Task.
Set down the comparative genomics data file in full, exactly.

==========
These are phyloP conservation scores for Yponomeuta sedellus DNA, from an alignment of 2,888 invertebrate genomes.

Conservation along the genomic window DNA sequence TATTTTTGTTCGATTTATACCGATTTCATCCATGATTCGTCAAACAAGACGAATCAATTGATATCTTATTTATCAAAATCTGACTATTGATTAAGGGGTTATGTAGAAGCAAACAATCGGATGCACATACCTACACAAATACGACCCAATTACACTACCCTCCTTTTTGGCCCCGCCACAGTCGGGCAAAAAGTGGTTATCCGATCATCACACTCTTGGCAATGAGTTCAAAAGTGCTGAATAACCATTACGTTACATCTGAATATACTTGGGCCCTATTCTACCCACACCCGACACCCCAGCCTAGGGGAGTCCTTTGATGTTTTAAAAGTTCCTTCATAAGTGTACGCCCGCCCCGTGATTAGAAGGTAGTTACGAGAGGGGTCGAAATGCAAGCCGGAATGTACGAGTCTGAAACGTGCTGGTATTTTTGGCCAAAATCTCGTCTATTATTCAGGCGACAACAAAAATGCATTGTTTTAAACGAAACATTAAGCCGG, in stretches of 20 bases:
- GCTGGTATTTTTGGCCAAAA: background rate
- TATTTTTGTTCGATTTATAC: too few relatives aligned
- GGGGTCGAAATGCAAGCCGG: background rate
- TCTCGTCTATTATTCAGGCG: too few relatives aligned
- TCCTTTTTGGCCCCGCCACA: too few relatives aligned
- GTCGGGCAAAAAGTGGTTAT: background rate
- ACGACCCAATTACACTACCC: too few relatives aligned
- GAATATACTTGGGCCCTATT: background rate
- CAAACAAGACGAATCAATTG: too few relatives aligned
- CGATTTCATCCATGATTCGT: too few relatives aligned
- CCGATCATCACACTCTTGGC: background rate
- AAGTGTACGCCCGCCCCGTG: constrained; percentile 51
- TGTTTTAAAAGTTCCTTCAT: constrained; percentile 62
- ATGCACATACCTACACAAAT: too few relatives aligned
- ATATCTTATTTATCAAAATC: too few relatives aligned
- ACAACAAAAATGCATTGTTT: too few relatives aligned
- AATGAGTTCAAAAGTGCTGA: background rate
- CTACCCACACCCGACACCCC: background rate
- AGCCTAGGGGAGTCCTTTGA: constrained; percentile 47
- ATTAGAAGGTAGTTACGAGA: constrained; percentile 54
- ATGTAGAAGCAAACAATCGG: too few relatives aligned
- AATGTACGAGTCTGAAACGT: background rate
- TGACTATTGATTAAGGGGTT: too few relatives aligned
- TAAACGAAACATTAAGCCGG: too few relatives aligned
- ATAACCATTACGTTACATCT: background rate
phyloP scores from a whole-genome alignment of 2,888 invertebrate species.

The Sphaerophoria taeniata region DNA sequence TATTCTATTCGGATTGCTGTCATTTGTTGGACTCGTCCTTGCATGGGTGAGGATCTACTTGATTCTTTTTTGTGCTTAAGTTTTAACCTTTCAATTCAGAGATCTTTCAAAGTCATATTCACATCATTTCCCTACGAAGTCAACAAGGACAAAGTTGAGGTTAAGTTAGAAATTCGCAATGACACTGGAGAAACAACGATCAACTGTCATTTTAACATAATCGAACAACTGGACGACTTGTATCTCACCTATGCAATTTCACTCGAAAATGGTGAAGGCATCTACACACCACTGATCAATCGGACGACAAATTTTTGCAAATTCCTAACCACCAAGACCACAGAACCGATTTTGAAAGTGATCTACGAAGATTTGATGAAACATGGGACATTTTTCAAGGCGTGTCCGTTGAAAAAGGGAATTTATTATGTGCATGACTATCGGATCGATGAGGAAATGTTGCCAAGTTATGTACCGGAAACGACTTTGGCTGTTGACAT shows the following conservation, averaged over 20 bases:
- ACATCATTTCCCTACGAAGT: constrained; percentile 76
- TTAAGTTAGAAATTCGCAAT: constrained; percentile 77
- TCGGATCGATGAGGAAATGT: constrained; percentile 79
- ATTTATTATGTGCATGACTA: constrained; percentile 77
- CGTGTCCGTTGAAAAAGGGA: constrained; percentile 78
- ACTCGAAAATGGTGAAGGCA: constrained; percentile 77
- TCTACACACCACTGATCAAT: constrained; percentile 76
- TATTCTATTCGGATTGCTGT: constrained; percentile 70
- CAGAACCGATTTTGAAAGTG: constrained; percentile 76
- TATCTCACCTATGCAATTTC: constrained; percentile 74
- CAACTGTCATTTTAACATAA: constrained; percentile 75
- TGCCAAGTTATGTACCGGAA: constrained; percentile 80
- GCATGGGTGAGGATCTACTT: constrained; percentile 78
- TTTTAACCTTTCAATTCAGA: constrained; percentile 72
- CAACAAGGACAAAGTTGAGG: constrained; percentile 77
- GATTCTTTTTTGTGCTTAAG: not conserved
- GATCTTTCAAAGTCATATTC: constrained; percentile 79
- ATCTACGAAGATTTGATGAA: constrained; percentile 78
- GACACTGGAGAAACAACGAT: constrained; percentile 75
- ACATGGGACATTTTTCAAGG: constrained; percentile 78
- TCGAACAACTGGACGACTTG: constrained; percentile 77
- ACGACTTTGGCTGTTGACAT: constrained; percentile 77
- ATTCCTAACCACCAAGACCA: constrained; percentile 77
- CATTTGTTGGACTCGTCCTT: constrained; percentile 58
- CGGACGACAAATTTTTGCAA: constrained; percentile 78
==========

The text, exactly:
These are phyloP conservation scores for Yponomeuta sedellus DNA, from an alignment of 2,888 invertebrate genomes.

Conservation along the genomic window DNA sequence TATTTTTGTTCGATTTATACCGATTTCATCCATGATTCGTCAAACAAGACGAATCAATTGATATCTTATTTATCAAAATCTGACTATTGATTAAGGGGTTATGTAGAAGCAAACAATCGGATGCACATACCTACACAAATACGACCCAATTACACTACCCTCCTTTTTGGCCCCGCCACAGTCGGGCAAAAAGTGGTTATCCGATCATCACACTCTTGGCAATGAGTTCAAAAGTGCTGAATAACCATTACGTTACATCTGAATATACTTGGGCCCTATTCTACCCACACCCGACACCCCAGCCTAGGGGAGTCCTTTGATGTTTTAAAAGTTCCTTCATAAGTGTACGCCCGCCCCGTGATTAGAAGGTAGTTACGAGAGGGGTCGAAATGCAAGCCGGAATGTACGAGTCTGAAACGTGCTGGTATTTTTGGCCAAAATCTCGTCTATTATTCAGGCGACAACAAAAATGCATTGTTTTAAACGAAACATTAAGCCGG, in stretches of 20 bases:
- GCTGGTATTTTTGGCCAAAA: background rate
- TATTTTTGTTCGATTTATAC: too few relatives aligned
- GGGGTCGAAATGCAAGCCGG: background rate
- TCTCGTCTATTATTCAGGCG: too few relatives aligned
- TCCTTTTTGGCCCCGCCACA: too few relatives aligned
- GTCGGGCAAAAAGTGGTTAT: background rate
- ACGACCCAATTACACTACCC: too few relatives aligned
- GAATATACTTGGGCCCTATT: background rate
- CAAACAAGACGAATCAATTG: too few relatives aligned
- CGATTTCATCCATGATTCGT: too few relatives aligned
- CCGATCATCACACTCTTGGC: background rate
- AAGTGTACGCCCGCCCCGTG: constrained; percentile 51
- TGTTTTAAAAGTTCCTTCAT: constrained; percentile 62
- ATGCACATACCTACACAAAT: too few relatives aligned
- ATATCTTATTTATCAAAATC: too few relatives aligned
- ACAACAAAAATGCATTGTTT: too few relatives aligned
- AATGAGTTCAAAAGTGCTGA: background rate
- CTACCCACACCCGACACCCC: background rate
- AGCCTAGGGGAGTCCTTTGA: constrained; percentile 47
- ATTAGAAGGTAGTTACGAGA: constrained; percentile 54
- ATGTAGAAGCAAACAATCGG: too few relatives aligned
- AATGTACGAGTCTGAAACGT: background rate
- TGACTATTGATTAAGGGGTT: too few relatives aligned
- TAAACGAAACATTAAGCCGG: too few relatives aligned
- ATAACCATTACGTTACATCT: background rate
phyloP scores from a whole-genome alignment of 2,888 invertebrate species.

The Sphaerophoria taeniata region DNA sequence TATTCTATTCGGATTGCTGTCATTTGTTGGACTCGTCCTTGCATGGGTGAGGATCTACTTGATTCTTTTTTGTGCTTAAGTTTTAACCTTTCAATTCAGAGATCTTTCAAAGTCATATTCACATCATTTCCCTACGAAGTCAACAAGGACAAAGTTGAGGTTAAGTTAGAAATTCGCAATGACACTGGAGAAACAACGATCAACTGTCATTTTAACATAATCGAACAACTGGACGACTTGTATCTCACCTATGCAATTTCACTCGAAAATGGTGAAGGCATCTACACACCACTGATCAATCGGACGACAAATTTTTGCAAATTCCTAACCACCAAGACCACAGAACCGATTTTGAAAGTGATCTACGAAGATTTGATGAAACATGGGACATTTTTCAAGGCGTGTCCGTTGAAAAAGGGAATTTATTATGTGCATGACTATCGGATCGATGAGGAAATGTTGCCAAGTTATGTACCGGAAACGACTTTGGCTGTTGACAT shows the following conservation, averaged over 20 bases:
- ACATCATTTCCCTACGAAGT: constrained; percentile 76
- TTAAGTTAGAAATTCGCAAT: constrained; percentile 77
- TCGGATCGATGAGGAAATGT: constrained; percentile 79
- ATTTATTATGTGCATGACTA: constrained; percentile 77
- CGTGTCCGTTGAAAAAGGGA: constrained; percentile 78
- ACTCGAAAATGGTGAAGGCA: constrained; percentile 77
- TCTACACACCACTGATCAAT: constrained; percentile 76
- TATTCTATTCGGATTGCTGT: constrained; percentile 70
- CAGAACCGATTTTGAAAGTG: constrained; percentile 76
- TATCTCACCTATGCAATTTC: constrained; percentile 74
- CAACTGTCATTTTAACATAA: constrained; percentile 75
- TGCCAAGTTATGTACCGGAA: constrained; percentile 80
- GCATGGGTGAGGATCTACTT: constrained; percentile 78
- TTTTAACCTTTCAATTCAGA: constrained; percentile 72
- CAACAAGGACAAAGTTGAGG: constrained; percentile 77
- GATTCTTTTTTGTGCTTAAG: not conserved
- GATCTTTCAAAGTCATATTC: constrained; percentile 79
- ATCTACGAAGATTTGATGAA: constrained; percentile 78
- GACACTGGAGAAACAACGAT: constrained; percentile 75
- ACATGGGACATTTTTCAAGG: constrained; percentile 78
- TCGAACAACTGGACGACTTG: constrained; percentile 77
- ACGACTTTGGCTGTTGACAT: constrained; percentile 77
- ATTCCTAACCACCAAGACCA: constrained; percentile 77
- CATTTGTTGGACTCGTCCTT: constrained; percentile 58
- CGGACGACAAATTTTTGCAA: constrained; percentile 78